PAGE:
Over the summer, former Fed Chair Alan Greenspan suggested in a Bloomberg interview:
"What I'm concerned about mostly is stagflation, meaning I think we're seeing the very early signs of inflation beginning finally to pick up as the issue of deflation fades," Greenspan, 90, said. "We're just in a stagnation state."
Greenspan's arguments for stagflation, from what I read, range from there being too little capital investment that has resulted in too little gains in productivity to too much money being spent on government entitlements.
It is very true US productivity is nearly dead in the water for the last five-plus years now:
For the most part, I agree with Mr. Greenspan.
To better grasp this concept, we need to understand the factors that impact and create inflation and deflation in the first place. I'll explain below.
Three Faces of Inflation and Deflation
1. Credit Growth
The biggest influence of how much goods and services your paycheck will buy in the following year is based on how much credit was created in that year on a per-capita basis.
Debt and loans are what make up the total credit in the US economy. When we put these two figures together, it equates to $64.827 trillion as of June 30, 2016.
Now, I will show you why credit creation per capita plays such a big role in the rate of inflation.
The following graph shows the year-over-year percent change in credit creation per capita vs. the inflation rate.
Credit creation, the blue line, generally runs higher than the inflation rate. That's a result in gains in productivity allowing for more goods and services to be had while prices remain stable.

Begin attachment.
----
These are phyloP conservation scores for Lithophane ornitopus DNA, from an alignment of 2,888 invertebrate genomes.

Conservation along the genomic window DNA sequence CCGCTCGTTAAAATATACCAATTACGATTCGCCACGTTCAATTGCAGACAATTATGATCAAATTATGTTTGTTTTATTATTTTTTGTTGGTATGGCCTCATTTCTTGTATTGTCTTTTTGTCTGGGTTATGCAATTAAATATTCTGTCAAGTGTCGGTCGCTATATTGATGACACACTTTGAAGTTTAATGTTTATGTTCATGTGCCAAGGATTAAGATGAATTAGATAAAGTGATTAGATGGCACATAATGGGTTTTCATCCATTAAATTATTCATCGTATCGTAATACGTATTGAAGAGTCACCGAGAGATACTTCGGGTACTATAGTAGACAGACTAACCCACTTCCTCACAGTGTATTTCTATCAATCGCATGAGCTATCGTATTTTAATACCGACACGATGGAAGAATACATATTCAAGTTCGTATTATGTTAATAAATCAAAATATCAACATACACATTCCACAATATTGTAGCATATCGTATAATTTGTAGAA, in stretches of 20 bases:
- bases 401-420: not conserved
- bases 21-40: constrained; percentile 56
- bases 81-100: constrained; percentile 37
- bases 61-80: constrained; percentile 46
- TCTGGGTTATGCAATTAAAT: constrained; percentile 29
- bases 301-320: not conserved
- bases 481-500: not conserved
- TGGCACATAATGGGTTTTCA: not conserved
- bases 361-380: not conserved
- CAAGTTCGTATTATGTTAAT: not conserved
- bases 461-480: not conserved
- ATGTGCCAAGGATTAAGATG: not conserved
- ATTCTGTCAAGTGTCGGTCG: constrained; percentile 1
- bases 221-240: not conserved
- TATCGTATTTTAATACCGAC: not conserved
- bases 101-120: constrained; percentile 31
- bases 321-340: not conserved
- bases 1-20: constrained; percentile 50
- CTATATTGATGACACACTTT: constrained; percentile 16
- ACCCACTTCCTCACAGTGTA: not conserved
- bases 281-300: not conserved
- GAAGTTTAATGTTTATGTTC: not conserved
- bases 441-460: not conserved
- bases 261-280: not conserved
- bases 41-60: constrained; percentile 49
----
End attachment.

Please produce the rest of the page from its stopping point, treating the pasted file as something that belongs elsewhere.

In other words, inflation is kept down on account of gains in productivity. If I were to add the gains in productivity back into the rate of inflation, it would look like this:
The one anomaly in this chart is the spread that occurred during the 1980s. Credit growth soared and inflation remained very low.
A good deal of this spread came from a surging US dollar, allowing Americans to buy foreign goods cheaply and in essence, import deflation.
Getting a handle on these three factors is what will give us the best chances of seeing where we are headed, inflation or deflation-wise.
The Triple Whammy
The stagflation set back would be caused on account of these three things occurring together:
1. Higher rates of aggregate credit growth.
Per capita credit growth is actually rising for the past three quarters and is now growing at an annual rate of 3.2% year over year as of June 30th, 2016. Government and the millennial generation will likely be the biggest drivers of new credit creation.
2. Little to no productivity growth.
There is little to suggest any rebound in productivity in the US economy. Without productivity, there is no offset to the monetary inflation.
3. A declining US dollar.
If we were to see the US dollar weaken, then instead of importing deflation, we would instead be importing inflation. What we've been receiving since roughly 2011 is a surging dollar. A boom in credit growth may well result in a weaker US dollar.
If these three things were to happen at the same time, welcome to the world of stagflation. Higher costs, a declining economy and lower living standards.
Impact On Markets In Stagflation Scenario
- Higher interest rates on bonds would certainly cause for lower-yielding, longer-dated bond prices to fall in value.
- Stocks would likely head lower too as higher input costs would hit margins. Dividend-paying stocks also may fall to boost the dividend yields making them more competitive to bonds.
- Gold (NYSEARCA:GLD) and silver (NYSEARCA:SLV) would very likely rise under a scenario of higher inflation that comes from account of higher credit growth and a weaker dollar.
- Real estate is a little more tricky as it could prove to be a place to park money to hedge inflation, higher mortgage rate increases may impact affordability and thus keep a lid on prices too.
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